Keep thinking it through... you'll make the right choices for yourself.

Take care,
Philomom
who moved her family from a red state to a blue one two years ago
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#4 of 32 Old 11-07-2008, 07:38 PM
 
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If you have the type of family that relies on one another (like you can have them watch your kids) I would definitely not move.

I say this as someone who has a fractured/addicted/abusive/dysfunctional family including my DH's.

We are utterly alone. My parents have never even been alone in the same room with my kids, never offered to take them places, spend time with them or do things with them. We are a burden. I've never once asked any of them to watch my kids or to even borrow a nickle because I know it would be done grudgingly or they'd make excuses and say no.

We moved away from them and discovered how lonely it is to be the ones with no family or support network.

Sure you can find friends, but honestly most people don't have the time nor inclination to be of service in a pinch.

I wouldn't move. I remember being a kid and once my grandparents retired (the last decent generation in my family aside from us) they moved to our town and all of my most precious memories are of my grandma and grandpa lovingly taking us places, showing us the world, discussing things with us and just there is something to be said for being a part of a family. It's special and hard to replicate.

My grandma is gone now and if I'd not been exposed to her on a near daily/weekly basis during my formative years I wouldn't have known her at all. She died two years ago and I cringe to even imagine not having had her during those years.

Christmas/Thanksgiving once or twice a year fly bys don't really cut it imo.

If you have good family stay close.
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#5 of 32 Old 11-07-2008, 07:46 PM
 
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No advice, but for what it's worth, our closest family is 4 hours away, and we're perfectly happy.

Homeschooling mama to 6 year old DD.

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#6 of 32 Old 11-07-2008, 07:50 PM
 
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Nothing wrong with being a bit adventerour and living in a new place, starting over.... can you do a "try out" move? Sounds like you have a nice situation/relationships with PEOPLE, but not so much with the PLACE. It may be hard to tell what is more improtant to you until you live the new life for while.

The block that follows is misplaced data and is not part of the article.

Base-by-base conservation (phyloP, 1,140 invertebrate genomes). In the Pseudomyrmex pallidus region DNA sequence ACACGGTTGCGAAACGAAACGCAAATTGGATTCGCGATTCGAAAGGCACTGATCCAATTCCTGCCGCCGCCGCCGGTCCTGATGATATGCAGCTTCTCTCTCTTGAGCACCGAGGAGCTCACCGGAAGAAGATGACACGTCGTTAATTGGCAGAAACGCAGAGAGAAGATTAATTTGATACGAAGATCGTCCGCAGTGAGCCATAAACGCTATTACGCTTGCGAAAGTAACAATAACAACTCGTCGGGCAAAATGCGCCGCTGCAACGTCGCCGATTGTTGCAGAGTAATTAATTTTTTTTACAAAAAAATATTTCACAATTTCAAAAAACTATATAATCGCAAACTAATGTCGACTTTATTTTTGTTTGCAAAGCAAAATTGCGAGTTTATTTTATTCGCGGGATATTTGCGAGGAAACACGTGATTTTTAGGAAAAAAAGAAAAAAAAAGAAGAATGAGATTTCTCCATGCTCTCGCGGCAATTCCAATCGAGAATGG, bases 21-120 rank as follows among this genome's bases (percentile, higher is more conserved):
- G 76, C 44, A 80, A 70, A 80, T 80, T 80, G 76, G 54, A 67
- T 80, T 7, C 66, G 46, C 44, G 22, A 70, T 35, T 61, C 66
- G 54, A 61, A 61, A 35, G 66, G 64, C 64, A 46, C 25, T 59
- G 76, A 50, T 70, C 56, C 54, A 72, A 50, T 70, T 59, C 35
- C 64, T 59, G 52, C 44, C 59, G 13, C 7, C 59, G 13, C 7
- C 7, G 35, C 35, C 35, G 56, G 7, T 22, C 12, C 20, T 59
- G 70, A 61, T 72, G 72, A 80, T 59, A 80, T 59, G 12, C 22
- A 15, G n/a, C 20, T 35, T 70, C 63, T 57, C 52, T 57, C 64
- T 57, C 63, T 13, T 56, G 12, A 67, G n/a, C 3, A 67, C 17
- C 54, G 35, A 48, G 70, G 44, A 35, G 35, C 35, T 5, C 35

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#7 of 32 Old 11-07-2008, 07:50 PM
 
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dh and i moved 3 years before i had lo... i'm super close with my mom (she's like a bestfriend) and my dad and i disagree about most things. i have 4 younger brothers, two of them followed me and one just moved back to be closer to my parents and he had a really hard time leaving his friends and old life behind.

it's hard to make a new social/support network any time you move. you don't have any one you know or trust to leave your child with in an emergancy (i'm lucky i have my one bro who now lives with us). it really helps bring you and your spouse closer together because you'll depend on each other a lot more.

in a way it's nice living accross the country because i can do things my way. i don't feel sufficated. we are constantly sending pictures of LO to family. and with the internet, you can set up video cam through instant message (it's free) and this will help keep everyone close.

all in all, i would make the move, 12 hrs isn't that bad. or the 3 hrs is a great distance because it's just far enough where they would have to call before "popping" over.
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#8 of 32 Old 11-07-2008, 10:33 PM
 
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Have you thought about going to Maine for a couple of years, maybe you just need to get it out of your system?? Then you can make a more educated decision from there?

I have a similiar yet totally different situaion...

My DH and I moved from CA to GA 9 years ago. So we have family in CA (5 hr flight) and TN (7 hr drive). No one cared until we had the baby 21 months ago. Now everyone is sad we live far away and talk whistfully of us living closer. They all think if we lived closer they would see him on a daily basis, but then we would never see him. They are all in fantasy land, lol. We are going to compromise and move closer west, even though our dream is to live in D.C. It was nice to live on our own, doing what we want, but now is time to compromise. Go for it :
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#9 of 32 Old 11-07-2008, 10:50 PM
 
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Originally Posted by berry987 View Post
Any advice??
Oh may I say how lovely your plan sounds to me?

DH & I actually did just that... but about 5 years before we had our first child. We were running the rat race - commuting to NYC every day. Felt suffocated by our families (we both grew up & went to college in NJ, and all of both of our families live in NJ). Decided to move to Maine, bought our first house, started our own business. It was some of the most wonderful years of our lives. We moved back when DD was 6 months old - as much as we wanted to be away from family, loved our privacy, loved our home - we welcomed having family around - DH grew up not knowing his grandparents, and we didn't want that. We welcomed help with DD and knew we could grow & expand our business more easily in NJ - which we have, exponentially. And had another child in the meantime.